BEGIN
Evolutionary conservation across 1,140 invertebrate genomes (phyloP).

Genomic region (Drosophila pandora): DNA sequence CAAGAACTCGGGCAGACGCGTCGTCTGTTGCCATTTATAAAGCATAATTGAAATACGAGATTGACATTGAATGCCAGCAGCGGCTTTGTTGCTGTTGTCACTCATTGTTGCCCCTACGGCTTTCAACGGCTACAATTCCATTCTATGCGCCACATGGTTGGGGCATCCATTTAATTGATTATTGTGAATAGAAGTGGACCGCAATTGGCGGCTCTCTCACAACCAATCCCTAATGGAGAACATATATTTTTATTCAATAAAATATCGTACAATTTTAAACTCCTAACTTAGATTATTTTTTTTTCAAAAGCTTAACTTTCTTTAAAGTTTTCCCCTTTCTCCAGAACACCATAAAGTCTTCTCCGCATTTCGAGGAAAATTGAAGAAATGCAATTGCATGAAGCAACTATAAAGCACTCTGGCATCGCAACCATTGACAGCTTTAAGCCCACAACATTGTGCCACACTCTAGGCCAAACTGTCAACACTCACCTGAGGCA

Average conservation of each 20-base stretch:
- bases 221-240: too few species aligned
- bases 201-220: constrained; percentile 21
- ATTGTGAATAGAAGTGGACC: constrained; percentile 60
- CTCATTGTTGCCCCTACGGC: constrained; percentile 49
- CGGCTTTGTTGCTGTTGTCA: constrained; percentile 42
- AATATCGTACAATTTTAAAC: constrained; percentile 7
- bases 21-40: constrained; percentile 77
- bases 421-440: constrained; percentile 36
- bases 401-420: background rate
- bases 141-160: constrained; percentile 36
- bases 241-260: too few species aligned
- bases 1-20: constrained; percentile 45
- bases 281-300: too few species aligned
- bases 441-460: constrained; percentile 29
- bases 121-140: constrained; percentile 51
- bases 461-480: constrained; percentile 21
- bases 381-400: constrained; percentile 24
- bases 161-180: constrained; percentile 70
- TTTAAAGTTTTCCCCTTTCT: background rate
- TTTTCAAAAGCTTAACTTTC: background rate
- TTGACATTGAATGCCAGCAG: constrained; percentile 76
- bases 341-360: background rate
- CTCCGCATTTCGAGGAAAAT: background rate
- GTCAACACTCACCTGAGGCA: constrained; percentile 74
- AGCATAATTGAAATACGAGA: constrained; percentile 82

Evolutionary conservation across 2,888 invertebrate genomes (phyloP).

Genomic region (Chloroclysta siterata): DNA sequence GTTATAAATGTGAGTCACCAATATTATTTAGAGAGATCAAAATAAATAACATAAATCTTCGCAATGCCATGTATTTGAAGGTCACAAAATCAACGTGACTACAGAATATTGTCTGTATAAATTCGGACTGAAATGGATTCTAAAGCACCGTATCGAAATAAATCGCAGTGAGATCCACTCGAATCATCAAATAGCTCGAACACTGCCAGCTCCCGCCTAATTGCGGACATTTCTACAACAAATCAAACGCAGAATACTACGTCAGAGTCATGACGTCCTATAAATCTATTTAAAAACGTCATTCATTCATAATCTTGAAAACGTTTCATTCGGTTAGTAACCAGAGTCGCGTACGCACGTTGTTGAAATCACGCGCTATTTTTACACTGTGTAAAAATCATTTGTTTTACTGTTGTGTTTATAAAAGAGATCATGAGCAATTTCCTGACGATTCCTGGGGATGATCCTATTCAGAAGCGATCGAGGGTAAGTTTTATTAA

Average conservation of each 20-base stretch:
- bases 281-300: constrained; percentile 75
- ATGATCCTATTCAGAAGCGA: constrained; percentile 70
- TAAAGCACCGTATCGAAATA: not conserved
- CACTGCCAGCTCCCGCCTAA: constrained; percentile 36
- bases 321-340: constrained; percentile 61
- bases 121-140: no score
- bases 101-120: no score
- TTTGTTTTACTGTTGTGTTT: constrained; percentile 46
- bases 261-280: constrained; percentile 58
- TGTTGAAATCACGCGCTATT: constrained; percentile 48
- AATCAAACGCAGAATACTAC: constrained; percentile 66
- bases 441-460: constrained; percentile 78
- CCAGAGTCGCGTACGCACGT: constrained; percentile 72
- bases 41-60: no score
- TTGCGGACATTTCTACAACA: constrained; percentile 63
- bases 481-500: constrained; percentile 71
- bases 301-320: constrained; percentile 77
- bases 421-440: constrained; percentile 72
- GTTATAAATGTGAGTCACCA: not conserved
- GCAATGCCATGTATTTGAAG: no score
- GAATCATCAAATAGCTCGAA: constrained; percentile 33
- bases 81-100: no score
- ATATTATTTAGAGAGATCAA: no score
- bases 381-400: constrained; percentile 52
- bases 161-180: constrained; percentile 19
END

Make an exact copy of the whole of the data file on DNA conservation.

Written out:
Evolutionary conservation across 1,140 invertebrate genomes (phyloP).

Genomic region (Drosophila pandora): DNA sequence CAAGAACTCGGGCAGACGCGTCGTCTGTTGCCATTTATAAAGCATAATTGAAATACGAGATTGACATTGAATGCCAGCAGCGGCTTTGTTGCTGTTGTCACTCATTGTTGCCCCTACGGCTTTCAACGGCTACAATTCCATTCTATGCGCCACATGGTTGGGGCATCCATTTAATTGATTATTGTGAATAGAAGTGGACCGCAATTGGCGGCTCTCTCACAACCAATCCCTAATGGAGAACATATATTTTTATTCAATAAAATATCGTACAATTTTAAACTCCTAACTTAGATTATTTTTTTTTCAAAAGCTTAACTTTCTTTAAAGTTTTCCCCTTTCTCCAGAACACCATAAAGTCTTCTCCGCATTTCGAGGAAAATTGAAGAAATGCAATTGCATGAAGCAACTATAAAGCACTCTGGCATCGCAACCATTGACAGCTTTAAGCCCACAACATTGTGCCACACTCTAGGCCAAACTGTCAACACTCACCTGAGGCA

Average conservation of each 20-base stretch:
- bases 221-240: too few species aligned
- bases 201-220: constrained; percentile 21
- ATTGTGAATAGAAGTGGACC: constrained; percentile 60
- CTCATTGTTGCCCCTACGGC: constrained; percentile 49
- CGGCTTTGTTGCTGTTGTCA: constrained; percentile 42
- AATATCGTACAATTTTAAAC: constrained; percentile 7
- bases 21-40: constrained; percentile 77
- bases 421-440: constrained; percentile 36
- bases 401-420: background rate
- bases 141-160: constrained; percentile 36
- bases 241-260: too few species aligned
- bases 1-20: constrained; percentile 45
- bases 281-300: too few species aligned
- bases 441-460: constrained; percentile 29
- bases 121-140: constrained; percentile 51
- bases 461-480: constrained; percentile 21
- bases 381-400: constrained; percentile 24
- bases 161-180: constrained; percentile 70
- TTTAAAGTTTTCCCCTTTCT: background rate
- TTTTCAAAAGCTTAACTTTC: background rate
- TTGACATTGAATGCCAGCAG: constrained; percentile 76
- bases 341-360: background rate
- CTCCGCATTTCGAGGAAAAT: background rate
- GTCAACACTCACCTGAGGCA: constrained; percentile 74
- AGCATAATTGAAATACGAGA: constrained; percentile 82

Evolutionary conservation across 2,888 invertebrate genomes (phyloP).

Genomic region (Chloroclysta siterata): DNA sequence GTTATAAATGTGAGTCACCAATATTATTTAGAGAGATCAAAATAAATAACATAAATCTTCGCAATGCCATGTATTTGAAGGTCACAAAATCAACGTGACTACAGAATATTGTCTGTATAAATTCGGACTGAAATGGATTCTAAAGCACCGTATCGAAATAAATCGCAGTGAGATCCACTCGAATCATCAAATAGCTCGAACACTGCCAGCTCCCGCCTAATTGCGGACATTTCTACAACAAATCAAACGCAGAATACTACGTCAGAGTCATGACGTCCTATAAATCTATTTAAAAACGTCATTCATTCATAATCTTGAAAACGTTTCATTCGGTTAGTAACCAGAGTCGCGTACGCACGTTGTTGAAATCACGCGCTATTTTTACACTGTGTAAAAATCATTTGTTTTACTGTTGTGTTTATAAAAGAGATCATGAGCAATTTCCTGACGATTCCTGGGGATGATCCTATTCAGAAGCGATCGAGGGTAAGTTTTATTAA

Average conservation of each 20-base stretch:
- bases 281-300: constrained; percentile 75
- ATGATCCTATTCAGAAGCGA: constrained; percentile 70
- TAAAGCACCGTATCGAAATA: not conserved
- CACTGCCAGCTCCCGCCTAA: constrained; percentile 36
- bases 321-340: constrained; percentile 61
- bases 121-140: no score
- bases 101-120: no score
- TTTGTTTTACTGTTGTGTTT: constrained; percentile 46
- bases 261-280: constrained; percentile 58
- TGTTGAAATCACGCGCTATT: constrained; percentile 48
- AATCAAACGCAGAATACTAC: constrained; percentile 66
- bases 441-460: constrained; percentile 78
- CCAGAGTCGCGTACGCACGT: constrained; percentile 72
- bases 41-60: no score
- TTGCGGACATTTCTACAACA: constrained; percentile 63
- bases 481-500: constrained; percentile 71
- bases 301-320: constrained; percentile 77
- bases 421-440: constrained; percentile 72
- GTTATAAATGTGAGTCACCA: not conserved
- GCAATGCCATGTATTTGAAG: no score
- GAATCATCAAATAGCTCGAA: constrained; percentile 33
- bases 81-100: no score
- ATATTATTTAGAGAGATCAA: no score
- bases 381-400: constrained; percentile 52
- bases 161-180: constrained; percentile 19